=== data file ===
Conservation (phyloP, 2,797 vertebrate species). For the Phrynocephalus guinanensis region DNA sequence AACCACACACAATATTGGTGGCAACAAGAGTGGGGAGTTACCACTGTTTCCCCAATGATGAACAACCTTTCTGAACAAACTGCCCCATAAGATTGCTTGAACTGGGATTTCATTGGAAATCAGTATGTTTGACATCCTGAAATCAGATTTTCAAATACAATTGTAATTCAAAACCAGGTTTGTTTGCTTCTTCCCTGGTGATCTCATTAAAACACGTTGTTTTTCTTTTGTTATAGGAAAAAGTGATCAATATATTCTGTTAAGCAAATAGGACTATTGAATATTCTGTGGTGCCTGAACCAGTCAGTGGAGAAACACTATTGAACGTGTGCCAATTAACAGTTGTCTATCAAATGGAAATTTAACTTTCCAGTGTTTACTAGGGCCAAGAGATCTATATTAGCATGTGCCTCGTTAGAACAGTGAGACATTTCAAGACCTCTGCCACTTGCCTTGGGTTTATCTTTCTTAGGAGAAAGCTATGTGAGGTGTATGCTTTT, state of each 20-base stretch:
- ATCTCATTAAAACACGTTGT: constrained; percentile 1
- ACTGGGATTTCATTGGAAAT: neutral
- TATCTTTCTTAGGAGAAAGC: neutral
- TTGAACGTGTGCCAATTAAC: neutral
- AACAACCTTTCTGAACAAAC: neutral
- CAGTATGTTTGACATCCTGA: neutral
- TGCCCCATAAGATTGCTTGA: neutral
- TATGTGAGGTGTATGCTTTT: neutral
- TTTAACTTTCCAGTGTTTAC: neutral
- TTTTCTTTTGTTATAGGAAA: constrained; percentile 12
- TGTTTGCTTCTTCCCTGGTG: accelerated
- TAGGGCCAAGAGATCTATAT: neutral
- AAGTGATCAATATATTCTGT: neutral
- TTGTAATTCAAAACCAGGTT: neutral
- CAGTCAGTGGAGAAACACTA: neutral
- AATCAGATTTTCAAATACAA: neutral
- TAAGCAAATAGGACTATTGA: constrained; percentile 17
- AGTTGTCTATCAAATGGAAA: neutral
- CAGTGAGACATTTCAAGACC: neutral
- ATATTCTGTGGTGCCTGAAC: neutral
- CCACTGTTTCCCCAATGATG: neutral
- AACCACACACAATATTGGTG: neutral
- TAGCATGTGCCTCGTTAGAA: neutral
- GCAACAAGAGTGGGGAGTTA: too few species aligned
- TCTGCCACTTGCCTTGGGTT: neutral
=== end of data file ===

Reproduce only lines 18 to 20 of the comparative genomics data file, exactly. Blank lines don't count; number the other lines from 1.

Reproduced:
- TAAGCAAATAGGACTATTGA: constrained; percentile 17
- AGTTGTCTATCAAATGGAAA: neutral
- CAGTGAGACATTTCAAGACC: neutral